Improve Your Business Writing with Things You Learned Before 6th Grade (And Forgot): Now with Zombies!
Advanced writing skills are valuable in any industry. Not sounding like a moron is the bare minimum. I’m here to help you with that second half, so let’s get back to basics.
When I write posts on writing mechanics, I use words that talk about words. Mastering these fundamentals by knowing what a word does in a sentence is critical to improving your business writing and learning new rules independently.
PART OF SPEECH
The part of speech is the role a word plays in a particular sentence. Most words function in different sentences as different parts of speech, but more on that later.
NOUN: person, place, thing, or idea
Examples: The coroner’s secret desire was finding a way to bring back dead people. She had difficulty sharing this dream with her friends.
Pro Tip: Just because you can’t see it doesn’t mean it’s not a noun. Courage, childhood, and laughter cannot be seen or touched, but they can take on verbs to do things. They’re basically the stars of the show, sentence-wise.
PRONOUN: generic word replacing or emphasizing a noun
Examples: The government forced her to do her research in private. She was not going to let them forget it.
Pro Tip: There are different types of pronouns. They replace specific nouns (he, they) and unknown nouns (somewhere, anything), identify specific nouns (this, that), and emphasize (I did it myself). The latest language trend is verbing a noun.
VERB: describes what a subject is doing
Examples: The coroner dropped a vial in the morgue. She was clumsy, because she worked late in her secret zombie-developing lab.
Pro Tip: Don’t mistake “action” word for physical behavior. Mental acts (thinking, wondering), ownership (have, had, has), and states of being (is, was) are all verbs even though they aren’t actions. A verb is the ONLY obligatory part of a sentence; everything else is just decoration.
ADVERB: describes a verb
Examples: Instead of cleaning, the coroner lazily kicked the vial under a cabinet. She was blissfully unaware of the consequences.
Pro Tip: The adverb gives more information about the verb – how (beautifully), where (here), when (now), how often (daily), and to what extent (completely) the verb is doing its thing. Many adverbs end in –ly (quickly, daily), but many don’t (there, quite). They’re pretty useless in business writing anyway. Plus, Stephen King hates them.
PREPOSITION: describes the relationship of the object of the sentence to the rest of the sentence
Examples: The serum drifted through the room and seeped into the drawers.
CONJUNCTION: ties two words, phrases, or sentences together
Examples: She figured she’d better go home, or she’d get too tired to drive. The drawer crept open, and three decaying fingers slipped out.
Pro Tip: Conjunctions create relationships between items by putting them together (and), creating a choice (or), establishing cause and effect (because), conditions (unless), or a timeline (then).
ADJECTIVE: describes a noun
Examples: The anguished moaning echoed through the empty hallways. The half-frozen corpse staggered to his bony feet, putrid flesh dropping off in large chunks.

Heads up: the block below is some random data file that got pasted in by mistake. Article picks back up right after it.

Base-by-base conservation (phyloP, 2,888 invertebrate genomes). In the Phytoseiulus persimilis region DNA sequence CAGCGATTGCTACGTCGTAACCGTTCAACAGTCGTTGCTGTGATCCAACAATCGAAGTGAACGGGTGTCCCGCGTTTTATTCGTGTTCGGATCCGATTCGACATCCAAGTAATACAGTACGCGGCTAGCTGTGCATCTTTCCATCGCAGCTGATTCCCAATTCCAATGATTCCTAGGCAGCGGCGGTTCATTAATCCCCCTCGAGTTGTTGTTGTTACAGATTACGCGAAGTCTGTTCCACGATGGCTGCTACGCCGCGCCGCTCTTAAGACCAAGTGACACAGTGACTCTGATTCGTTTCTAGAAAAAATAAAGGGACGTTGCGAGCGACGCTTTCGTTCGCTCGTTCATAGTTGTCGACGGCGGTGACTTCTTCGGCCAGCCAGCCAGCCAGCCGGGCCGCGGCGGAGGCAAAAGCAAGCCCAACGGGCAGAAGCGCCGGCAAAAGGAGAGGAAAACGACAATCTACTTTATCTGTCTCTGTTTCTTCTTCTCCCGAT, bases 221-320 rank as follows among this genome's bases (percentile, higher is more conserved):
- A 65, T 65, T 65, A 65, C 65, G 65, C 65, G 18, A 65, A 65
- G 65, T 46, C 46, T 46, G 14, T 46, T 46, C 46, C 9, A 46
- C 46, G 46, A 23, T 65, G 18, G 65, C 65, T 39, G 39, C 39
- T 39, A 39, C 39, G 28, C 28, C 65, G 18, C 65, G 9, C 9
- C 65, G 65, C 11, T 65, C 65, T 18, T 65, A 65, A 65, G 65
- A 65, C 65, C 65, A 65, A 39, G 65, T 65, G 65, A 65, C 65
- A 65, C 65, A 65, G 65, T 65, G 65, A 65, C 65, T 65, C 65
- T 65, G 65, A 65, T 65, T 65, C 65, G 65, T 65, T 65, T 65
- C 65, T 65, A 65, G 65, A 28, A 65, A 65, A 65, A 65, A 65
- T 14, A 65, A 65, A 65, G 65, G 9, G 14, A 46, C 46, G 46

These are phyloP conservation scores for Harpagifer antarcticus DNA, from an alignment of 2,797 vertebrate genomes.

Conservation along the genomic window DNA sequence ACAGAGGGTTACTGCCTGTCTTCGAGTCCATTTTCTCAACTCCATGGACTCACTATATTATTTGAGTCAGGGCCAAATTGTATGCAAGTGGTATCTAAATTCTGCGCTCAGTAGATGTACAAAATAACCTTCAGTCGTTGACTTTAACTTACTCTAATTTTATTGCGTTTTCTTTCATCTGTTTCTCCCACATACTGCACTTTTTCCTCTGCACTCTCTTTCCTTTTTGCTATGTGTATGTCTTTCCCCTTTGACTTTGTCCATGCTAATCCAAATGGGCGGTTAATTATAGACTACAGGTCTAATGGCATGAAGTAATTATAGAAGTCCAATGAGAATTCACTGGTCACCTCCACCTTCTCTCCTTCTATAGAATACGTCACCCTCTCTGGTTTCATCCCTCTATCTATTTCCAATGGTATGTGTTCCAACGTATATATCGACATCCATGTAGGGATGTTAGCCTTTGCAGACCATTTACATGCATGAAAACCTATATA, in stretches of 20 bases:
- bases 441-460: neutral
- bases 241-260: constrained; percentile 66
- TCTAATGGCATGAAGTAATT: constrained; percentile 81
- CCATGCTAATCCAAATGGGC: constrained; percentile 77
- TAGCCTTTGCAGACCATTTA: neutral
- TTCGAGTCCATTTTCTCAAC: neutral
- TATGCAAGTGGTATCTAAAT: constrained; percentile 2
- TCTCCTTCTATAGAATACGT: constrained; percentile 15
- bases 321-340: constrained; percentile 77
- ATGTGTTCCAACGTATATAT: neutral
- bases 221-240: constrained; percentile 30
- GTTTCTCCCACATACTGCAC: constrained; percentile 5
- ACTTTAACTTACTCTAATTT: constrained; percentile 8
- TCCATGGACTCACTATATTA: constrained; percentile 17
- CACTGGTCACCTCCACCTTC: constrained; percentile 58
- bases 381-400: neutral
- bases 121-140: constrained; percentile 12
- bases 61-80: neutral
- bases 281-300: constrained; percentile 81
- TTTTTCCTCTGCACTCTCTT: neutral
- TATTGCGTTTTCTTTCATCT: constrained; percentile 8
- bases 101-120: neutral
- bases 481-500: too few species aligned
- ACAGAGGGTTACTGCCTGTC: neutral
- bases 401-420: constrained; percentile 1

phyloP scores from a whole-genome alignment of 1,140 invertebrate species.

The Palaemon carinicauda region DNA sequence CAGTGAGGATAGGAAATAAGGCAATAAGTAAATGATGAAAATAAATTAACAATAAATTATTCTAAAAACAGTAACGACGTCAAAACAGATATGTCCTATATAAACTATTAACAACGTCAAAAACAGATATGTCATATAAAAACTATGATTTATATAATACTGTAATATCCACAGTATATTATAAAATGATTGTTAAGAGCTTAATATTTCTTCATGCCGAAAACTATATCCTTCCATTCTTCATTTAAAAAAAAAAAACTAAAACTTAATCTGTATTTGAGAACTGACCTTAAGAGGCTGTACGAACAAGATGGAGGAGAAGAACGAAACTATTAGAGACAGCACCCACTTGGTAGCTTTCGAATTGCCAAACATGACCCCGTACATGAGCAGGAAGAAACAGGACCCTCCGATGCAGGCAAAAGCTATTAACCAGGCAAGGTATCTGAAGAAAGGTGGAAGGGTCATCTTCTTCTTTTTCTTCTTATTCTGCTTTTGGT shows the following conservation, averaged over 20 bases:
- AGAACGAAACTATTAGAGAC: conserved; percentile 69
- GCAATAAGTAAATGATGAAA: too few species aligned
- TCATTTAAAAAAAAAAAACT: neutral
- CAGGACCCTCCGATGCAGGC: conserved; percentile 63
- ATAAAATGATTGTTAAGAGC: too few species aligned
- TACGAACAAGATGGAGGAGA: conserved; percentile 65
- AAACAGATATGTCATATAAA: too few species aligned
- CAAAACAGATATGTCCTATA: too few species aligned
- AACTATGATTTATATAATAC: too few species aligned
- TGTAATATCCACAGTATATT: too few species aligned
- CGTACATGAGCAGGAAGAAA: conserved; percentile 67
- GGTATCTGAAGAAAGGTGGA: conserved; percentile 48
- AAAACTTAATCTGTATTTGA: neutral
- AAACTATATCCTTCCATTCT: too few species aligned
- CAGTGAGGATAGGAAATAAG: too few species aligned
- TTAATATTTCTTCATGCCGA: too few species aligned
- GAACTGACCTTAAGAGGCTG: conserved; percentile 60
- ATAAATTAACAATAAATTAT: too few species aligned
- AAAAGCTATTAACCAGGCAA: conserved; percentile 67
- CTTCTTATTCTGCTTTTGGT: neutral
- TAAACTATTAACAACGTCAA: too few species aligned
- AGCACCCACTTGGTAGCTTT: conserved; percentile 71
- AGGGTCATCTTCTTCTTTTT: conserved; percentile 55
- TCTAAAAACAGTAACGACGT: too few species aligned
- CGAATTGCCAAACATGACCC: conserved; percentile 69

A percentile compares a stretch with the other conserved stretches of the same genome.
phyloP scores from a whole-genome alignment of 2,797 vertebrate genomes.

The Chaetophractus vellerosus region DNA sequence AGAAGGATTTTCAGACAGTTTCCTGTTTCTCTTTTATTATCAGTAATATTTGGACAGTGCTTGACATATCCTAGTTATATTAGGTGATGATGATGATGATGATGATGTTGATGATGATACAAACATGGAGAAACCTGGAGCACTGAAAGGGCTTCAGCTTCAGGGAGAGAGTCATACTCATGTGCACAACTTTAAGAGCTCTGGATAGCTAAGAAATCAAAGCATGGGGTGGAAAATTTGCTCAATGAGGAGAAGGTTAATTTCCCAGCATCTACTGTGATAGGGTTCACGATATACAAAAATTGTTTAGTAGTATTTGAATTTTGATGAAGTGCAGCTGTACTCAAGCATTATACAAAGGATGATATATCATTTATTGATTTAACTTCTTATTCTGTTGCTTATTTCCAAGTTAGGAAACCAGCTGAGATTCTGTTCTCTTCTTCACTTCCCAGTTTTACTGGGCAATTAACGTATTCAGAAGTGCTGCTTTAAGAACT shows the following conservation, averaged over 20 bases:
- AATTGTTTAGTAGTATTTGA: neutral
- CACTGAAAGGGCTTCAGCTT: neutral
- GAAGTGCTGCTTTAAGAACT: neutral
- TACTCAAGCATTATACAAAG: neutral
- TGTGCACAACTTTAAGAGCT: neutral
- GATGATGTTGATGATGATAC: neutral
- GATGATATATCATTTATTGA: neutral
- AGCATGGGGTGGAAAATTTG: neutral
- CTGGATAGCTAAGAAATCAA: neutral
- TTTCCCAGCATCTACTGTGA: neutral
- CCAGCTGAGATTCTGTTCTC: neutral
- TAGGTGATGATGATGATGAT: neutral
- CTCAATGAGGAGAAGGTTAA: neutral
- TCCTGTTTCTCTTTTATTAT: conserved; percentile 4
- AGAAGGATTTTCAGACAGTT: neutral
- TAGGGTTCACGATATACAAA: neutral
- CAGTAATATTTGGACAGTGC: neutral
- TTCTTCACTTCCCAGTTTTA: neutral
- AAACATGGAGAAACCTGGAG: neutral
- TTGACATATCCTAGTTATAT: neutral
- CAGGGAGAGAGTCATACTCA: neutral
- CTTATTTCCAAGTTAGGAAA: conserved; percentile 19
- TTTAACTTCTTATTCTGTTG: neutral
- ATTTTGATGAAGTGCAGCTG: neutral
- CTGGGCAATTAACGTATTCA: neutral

Pro Tip: Like adverbs, these words can generally be removed from the sentence without changing the meaning. They simply add extra information about the nouns. Describing how something looks, smells, tastes, feels, and sounds are all great ways to add adjectives to your writing. Verbs like to slum it up as adjectives every once in a while (e.g. “The dancing corpse was freaky.”). Don’t go overboard with adjectives in your business writing, or you’ll sound like an Iron Gym commercial.
INTERJECTION: an exclamation used to convey emotion
Examples: Yikes, it’s a zombie! Yum, those brains were delicious.
Pro Tip: If you yell it when you’re excited or scared, there’s a good chance it’s an interjection. And, depending on how you use them, most expletives are interjections.
WHY NOT JUST GIVE US A WORD LIST?
You can use the same word in a number of different ways; a word is not ALWAYS a noun or an adjective. In fact, most words play multiple roles.
The decaying flesh fell off in clumps.
The flesh was decaying off the zombie in clumps.
In the first sentence, decaying is an adjective; it describes the noun (flesh) while fell is the verb, describing what the noun (flesh) is doing. In the second sentence, decaying is the verb, an action word describing what the flesh is doing.
WHY SHOULD I CARE?
When you’re looking up whether to use elicit or illicit and you read that elicit is a verb while illicit is an adjective, wouldn’t it be nice if that meant something? Your sentence may be unique in that it does not resemble the example sentences provided on the grammar website. Business writing is rarely represented as examples anyway. Figuring out which word to use on your own based on what you already know about it is a more efficient long-term strategy for good business writing.
Plus, language is awesome.
When you look for commonly confused words or grammar mistakes, will these definitions help you understand the explanations and apply the rules in order to improve your business writing? What part of writing mechanics most stumps you? Sound off in the comments below!
Until next time, keep expanding your brand!
An old ‘G’ that’s been working for QLP since it was in Bret’s basement – Jana has been writing since she made up a story about a Jana-Tiger that liked rocky road ice cream and got straight A’s. She enjoys writing about marketing and pop culture, posting a ‘Die Hard’ article as often as she’s allowed. She is inspired by the articles at Cracked and frequently wears a Snuggie in the office. You can also connect with Jana on Google+.